KENYA: Innovate to reduce poverty - UN

Monday, July 23, 2007

To escape the poverty trap, the world's 50 least developed countries (LDCs) must narrow the technology gap between them and the rest of the world, the UN Conference on Trade and Development (UNCTAD) says in its 2007 report.

The director of UN-HABITAT's Monitoring and Research Division, Banji Oyelaran-Oyeyinka, said at the launch of the report in Nairobi, the Kenyan capital, said LDCs, most of which are in Africa and Asia, must increase the knowledge intensity of their economies.

"For example, how do you take a tuber like cassava or maize and transform it into a pharmaceutical product?" Oyeyinka said. "One must increase knowledge intensity to transform a low-value product into a high-value product; LDCs must use innovative designs in order to move from the laboratory to the market, especially in the agricultural field."

UNCTAD identified the 50 countries as least developed in terms of their low gross domestic product (GDP) per capita, weak human assets and high degree of economic vulnerability.

"LDCs must innovate their way out of poverty," says the UNCTAD report, which is subtitled Knowledge, Technological Learning and Innovation for Development.

The report makes practical suggestions and argues that knowledge-based development could be the foundation for a "re-invigorated and forward-looking partnership" for development in LDCs.
According to UNCTAD, at least 767 million people live in LDCs and 70 percent of their labour force work in agriculture. However, between 2003 and 2005, donors provided only US$22 million per year to support national agricultural research; $9 million for agricultural extension; and $12 million per year for agricultural education and training.

"This downward trend is particularly disturbing as agricultural research and extension are key priorities of the poverty reduction strategies of LDC governments," UNCTAD said. "Grinding rural poverty is mostly due to low levels of agricultural productivity as well as declining farm sizes. This makes science-based agricultural development urgent yet public investment in agricultural research in LDCs is at its lowest level since 1971."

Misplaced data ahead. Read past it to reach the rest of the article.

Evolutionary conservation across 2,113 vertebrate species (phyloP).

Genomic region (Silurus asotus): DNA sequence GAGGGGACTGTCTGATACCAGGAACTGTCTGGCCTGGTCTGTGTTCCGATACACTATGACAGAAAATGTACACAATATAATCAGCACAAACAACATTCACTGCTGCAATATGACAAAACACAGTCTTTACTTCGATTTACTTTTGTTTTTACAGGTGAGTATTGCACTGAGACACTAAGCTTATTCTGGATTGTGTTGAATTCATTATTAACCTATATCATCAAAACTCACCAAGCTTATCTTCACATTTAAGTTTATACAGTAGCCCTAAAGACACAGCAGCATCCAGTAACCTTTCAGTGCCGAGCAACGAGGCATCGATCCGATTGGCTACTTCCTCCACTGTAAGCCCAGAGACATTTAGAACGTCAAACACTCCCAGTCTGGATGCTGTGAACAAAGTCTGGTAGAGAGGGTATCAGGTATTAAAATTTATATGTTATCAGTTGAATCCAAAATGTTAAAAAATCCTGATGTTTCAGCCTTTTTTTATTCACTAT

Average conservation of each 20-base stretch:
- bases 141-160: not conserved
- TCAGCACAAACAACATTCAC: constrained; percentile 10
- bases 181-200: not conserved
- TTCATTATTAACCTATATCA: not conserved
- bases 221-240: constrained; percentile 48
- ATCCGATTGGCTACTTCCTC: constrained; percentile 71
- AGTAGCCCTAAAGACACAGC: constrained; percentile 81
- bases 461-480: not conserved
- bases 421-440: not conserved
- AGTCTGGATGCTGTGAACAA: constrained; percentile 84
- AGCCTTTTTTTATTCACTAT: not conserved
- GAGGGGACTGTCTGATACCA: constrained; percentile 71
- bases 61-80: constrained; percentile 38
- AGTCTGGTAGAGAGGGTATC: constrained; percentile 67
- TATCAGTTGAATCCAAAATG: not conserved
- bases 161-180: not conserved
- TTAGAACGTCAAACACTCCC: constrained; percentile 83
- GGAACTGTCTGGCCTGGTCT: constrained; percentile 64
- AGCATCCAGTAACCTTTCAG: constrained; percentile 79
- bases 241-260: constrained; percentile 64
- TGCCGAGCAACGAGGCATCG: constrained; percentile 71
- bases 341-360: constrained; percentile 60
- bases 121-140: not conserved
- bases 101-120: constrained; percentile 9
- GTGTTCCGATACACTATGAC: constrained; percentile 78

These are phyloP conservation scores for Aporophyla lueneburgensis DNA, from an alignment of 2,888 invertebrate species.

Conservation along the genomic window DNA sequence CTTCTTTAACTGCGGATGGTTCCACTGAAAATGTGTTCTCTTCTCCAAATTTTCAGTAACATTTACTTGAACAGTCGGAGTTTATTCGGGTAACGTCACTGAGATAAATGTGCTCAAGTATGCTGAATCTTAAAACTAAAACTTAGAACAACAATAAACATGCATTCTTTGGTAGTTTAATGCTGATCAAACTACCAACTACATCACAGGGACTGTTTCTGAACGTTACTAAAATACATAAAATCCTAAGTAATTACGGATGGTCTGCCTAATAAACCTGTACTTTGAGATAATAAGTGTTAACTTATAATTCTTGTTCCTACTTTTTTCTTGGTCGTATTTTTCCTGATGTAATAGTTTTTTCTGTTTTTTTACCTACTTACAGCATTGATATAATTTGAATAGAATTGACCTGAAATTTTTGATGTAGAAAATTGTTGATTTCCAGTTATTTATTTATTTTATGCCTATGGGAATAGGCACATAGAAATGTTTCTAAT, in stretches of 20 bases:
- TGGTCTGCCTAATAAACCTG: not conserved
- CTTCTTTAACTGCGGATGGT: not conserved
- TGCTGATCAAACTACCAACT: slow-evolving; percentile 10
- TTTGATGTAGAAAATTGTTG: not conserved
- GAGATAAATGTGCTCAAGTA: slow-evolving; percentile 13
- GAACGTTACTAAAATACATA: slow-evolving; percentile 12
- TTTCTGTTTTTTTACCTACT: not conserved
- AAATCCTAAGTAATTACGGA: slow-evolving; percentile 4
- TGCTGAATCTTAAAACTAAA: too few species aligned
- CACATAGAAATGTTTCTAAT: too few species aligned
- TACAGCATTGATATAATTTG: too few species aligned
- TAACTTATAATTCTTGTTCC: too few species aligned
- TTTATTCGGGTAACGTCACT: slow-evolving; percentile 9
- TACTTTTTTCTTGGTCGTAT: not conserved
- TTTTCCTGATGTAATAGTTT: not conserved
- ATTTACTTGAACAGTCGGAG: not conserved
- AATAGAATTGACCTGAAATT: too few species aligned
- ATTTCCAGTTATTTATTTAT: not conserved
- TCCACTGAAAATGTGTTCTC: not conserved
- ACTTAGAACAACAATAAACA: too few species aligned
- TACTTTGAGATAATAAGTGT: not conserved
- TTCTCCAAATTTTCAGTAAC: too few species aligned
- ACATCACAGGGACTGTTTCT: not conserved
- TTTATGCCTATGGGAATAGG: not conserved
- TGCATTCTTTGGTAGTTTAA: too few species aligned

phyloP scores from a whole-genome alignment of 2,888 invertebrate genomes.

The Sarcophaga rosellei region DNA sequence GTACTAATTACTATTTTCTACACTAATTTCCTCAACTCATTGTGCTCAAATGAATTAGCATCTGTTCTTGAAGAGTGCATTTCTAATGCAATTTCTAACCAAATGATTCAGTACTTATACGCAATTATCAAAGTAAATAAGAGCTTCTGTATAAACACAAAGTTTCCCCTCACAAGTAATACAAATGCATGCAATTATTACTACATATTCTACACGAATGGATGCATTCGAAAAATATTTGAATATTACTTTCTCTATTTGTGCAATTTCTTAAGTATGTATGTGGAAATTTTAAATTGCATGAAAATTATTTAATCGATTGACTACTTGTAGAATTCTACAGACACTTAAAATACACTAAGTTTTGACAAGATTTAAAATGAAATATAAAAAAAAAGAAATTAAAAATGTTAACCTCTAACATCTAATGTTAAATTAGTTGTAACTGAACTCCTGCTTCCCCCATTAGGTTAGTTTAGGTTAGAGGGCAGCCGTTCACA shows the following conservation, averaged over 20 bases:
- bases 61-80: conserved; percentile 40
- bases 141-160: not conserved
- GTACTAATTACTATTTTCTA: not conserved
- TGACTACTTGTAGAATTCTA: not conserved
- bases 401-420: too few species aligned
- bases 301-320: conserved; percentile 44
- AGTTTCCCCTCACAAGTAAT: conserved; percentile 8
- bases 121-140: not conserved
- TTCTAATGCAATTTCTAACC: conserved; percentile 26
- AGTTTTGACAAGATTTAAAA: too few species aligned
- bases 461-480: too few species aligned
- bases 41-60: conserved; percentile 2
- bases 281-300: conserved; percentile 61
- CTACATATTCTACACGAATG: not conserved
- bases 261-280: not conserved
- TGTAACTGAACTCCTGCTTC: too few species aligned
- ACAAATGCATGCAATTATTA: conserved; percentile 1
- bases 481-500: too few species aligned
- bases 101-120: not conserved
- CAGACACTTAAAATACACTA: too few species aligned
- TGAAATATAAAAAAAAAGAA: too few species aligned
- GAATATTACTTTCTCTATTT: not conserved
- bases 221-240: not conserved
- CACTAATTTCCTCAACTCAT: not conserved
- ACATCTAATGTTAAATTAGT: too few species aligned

National policies

Science, technology and innovation (STI) policies have been mostly neglected, according to the report, particularly in the context of structural adjustment programmes of the 1980s and 1990s and the Poverty Reduction Strategy Papers this decade.

To upgrade technological capacity, STI must become a priority for LDCs, which should focus on policies to leverage more technological learning from international markets.

"Knowledge is becoming more and more important in global production and competition, and there is a danger that LDCs will be increasingly marginalised if they do not increase the knowledge content of their economies and diversify them through learning and innovation," UNCTAD says.

It says governments and their development partners should focus on four key policy issues: integrating science, technology and innovation policies into national development and poverty reduction strategies; addressing stringent intellectual property rights; reversing the brain drain; and using knowledge aid - as part of official development assistance - to support learning and innovation.

Brain drain

UNCTAD says the emigration of skilled workers from LDCs is a serious barrier to using technology to help such countries to expand their economies.

According to UNCTAD, five LDCs - Cape Verde, Gambia, Haiti, Samoa and Somalia - have lost more than half of their university-educated professionals in recent years to industrialised countries. Overall, UNCTAD estimates that one million skilled people from LDCs lived and worked in developed countries in 2004 - 15 percent, considering there are at least 6.6 million people in LDCs with university-level education.
"Lost 'human capital' … can have serious consequences," the report warns. "The work of skilled professionals is a precondition for upgrading the productive structures and the exports of LDCs and for improving the sophistication of domestic businesses, not to mention for improving domestic health and education, which benefit entire populations."

Foreign aid

On foreign aid, the report says official foreign aid has been much less effective that it should be because it does not recognise the essential role of technology in sustained economic growth.

It says high-income G8 countries almost all have programmes to promote innovation among domestic businesses. But technological transfer has largely been missing from aid programmes.

Technology acquisition in LDCs through international markets is weak, UNCTAD says, so aid has to play a bigger role in developing the technological capabilities of domestic enterprises.

"Donor priorities do not comply with these needs," UNCTAD says.

It added that reported annual technical cooperation commitments for improving governance in LDCs in 2003-2005 were $1.3 billion while reported aid commitments for agricultural extension were only $12 million.

Aid for science, technology and innovation in poor countries is an essential component of aid, "which is not a handout, but a hand-up", UNCTAD says. "Shifting the focus there could lead to a radical break with past aid failures."

The report calls for a rapid increase in official development assistance for agricultural research and development in LDCs, "particularly to support a 'Green Revolution' in basic staple foods".

"Not only do donors need to strengthen national agricultural research and extension systems, they must also re-invest in the network of international agricultural research centres under the umbrella of the Consultative Group on International Agricultural Research [CGIAR]," the report recommends.

Source: IRIN
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